(BEGIN VIDEO CLIP)

BURR: As it relates to the Steele dossier, unfortunately, the committee has
hit a wall. We have, on several occasions, made attempts to contact Mr.
Steele, to meet with Mr. Steele, those offers have gone unaccepted.

The committee cannot really decide the credibility of the dossier without
understanding things like who paid for it, who are your sources and sub
sources. And though we have been incredibly enlightened at our ability to
rebuild backwards, the Steele dossier, up to a certain date, getting past
that point has been somewhat impossible.

(END VIDEO CLIP)

MELBER: The translation there is that the Senate cannot get the dossier`s
author to talk. Now, maybe Mueller will have better luck.

If there was a bipartisan note today, it was these intel leaders from both
parties coming together to warn the Russians will be at it again.

(BEGIN VIDEO CLIP)

SEN. MARK WARNER (D), VIRGINIA: The Russian active measures, efforts did
not end on Election Day 2016.

BURR: What I will confirm is that the Russian intelligence service is
determined, clever, and I recommend that every campaign and every election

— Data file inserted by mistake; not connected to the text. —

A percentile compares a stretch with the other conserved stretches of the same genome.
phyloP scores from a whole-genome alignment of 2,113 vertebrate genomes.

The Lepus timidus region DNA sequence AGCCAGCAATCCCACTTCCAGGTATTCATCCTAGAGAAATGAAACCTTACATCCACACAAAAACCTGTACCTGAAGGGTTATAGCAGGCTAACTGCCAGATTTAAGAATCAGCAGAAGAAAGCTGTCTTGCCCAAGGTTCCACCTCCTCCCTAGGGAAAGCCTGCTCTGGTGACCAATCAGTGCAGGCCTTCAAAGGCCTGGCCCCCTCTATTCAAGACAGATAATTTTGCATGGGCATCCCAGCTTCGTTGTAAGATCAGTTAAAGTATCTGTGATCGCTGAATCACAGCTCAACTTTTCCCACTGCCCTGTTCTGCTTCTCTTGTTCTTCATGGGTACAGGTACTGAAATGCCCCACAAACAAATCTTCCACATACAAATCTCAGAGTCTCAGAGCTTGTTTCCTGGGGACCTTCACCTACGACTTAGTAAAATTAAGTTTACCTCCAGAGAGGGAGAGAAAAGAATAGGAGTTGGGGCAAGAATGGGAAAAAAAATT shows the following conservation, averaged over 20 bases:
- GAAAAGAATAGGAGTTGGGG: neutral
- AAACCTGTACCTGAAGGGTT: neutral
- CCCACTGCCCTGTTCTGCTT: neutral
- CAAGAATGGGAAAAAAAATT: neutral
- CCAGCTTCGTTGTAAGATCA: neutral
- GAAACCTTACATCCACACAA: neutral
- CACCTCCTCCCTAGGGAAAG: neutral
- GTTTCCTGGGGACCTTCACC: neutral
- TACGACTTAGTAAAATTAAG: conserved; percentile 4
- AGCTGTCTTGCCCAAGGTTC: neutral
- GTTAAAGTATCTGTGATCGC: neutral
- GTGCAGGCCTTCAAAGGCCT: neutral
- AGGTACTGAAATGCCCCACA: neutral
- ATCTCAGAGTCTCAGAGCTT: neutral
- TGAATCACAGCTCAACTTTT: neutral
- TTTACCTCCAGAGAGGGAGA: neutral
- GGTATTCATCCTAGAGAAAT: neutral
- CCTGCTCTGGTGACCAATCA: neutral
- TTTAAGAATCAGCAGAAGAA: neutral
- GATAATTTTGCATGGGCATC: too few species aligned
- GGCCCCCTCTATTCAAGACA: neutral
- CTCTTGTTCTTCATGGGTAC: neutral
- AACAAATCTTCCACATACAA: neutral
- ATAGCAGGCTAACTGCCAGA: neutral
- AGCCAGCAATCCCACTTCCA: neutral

official take this very seriously.

(END VIDEO CLIP)

MELBER: Take it seriously. Today, I`m going to speak to Sen. Jeff Merckly
about today`s news and whether he`s taking it seriously. He, of course,
represents a state that was targeted by Russian hackers in the 2016
election.

Now, let`s get right to it, though, with Elise Jordan. She worked for
Secretary of State Condi Rice and was a communications director for the
National Security Council and Mieke Eoyang, a former staffer to members of
the Intel Committee and a staff member of the House Armed Services
Committee.

Elise, the issue of collusion is still open. What does that mean to you?

ELISE JORDAN, MSNBC POLITICAL ANALYST: That means that today Sen. Burr
didn`t outright dismiss this probe as a hoax, as President Trump has called
the Russia probe. I also - I found very revealing today that he said he
expects this to be ongoing.

And though he`s had this aspirational timeline of ending this at the end of
2017, it`s very likely to be ongoing throughout 2018 and they want to give
a report hopefully before the 2018 mid-terms. MELBER: Aspirational
timeline, is that the kind of word choice you use when you were a
speechwriter? That`s a very nice way of saying this is going to take -

JORDAN: (INAUDIBLE).

MELBER: It`s going to take a long time.

JORDAN: It is going to take a long time. And I think that the nuance
language that Sen. Burr used today reflects the difficult position that
he`s in among some Republicans, who really would like to see this Russia
probe just go away.

MELBER: And, Mieke, you`ve worked real up close to this, more than most
people on the congressional side. They have a lot of power, particularly
when there is a bipartisan process, right? And they have subpoena power and
they can make people talk up to a point.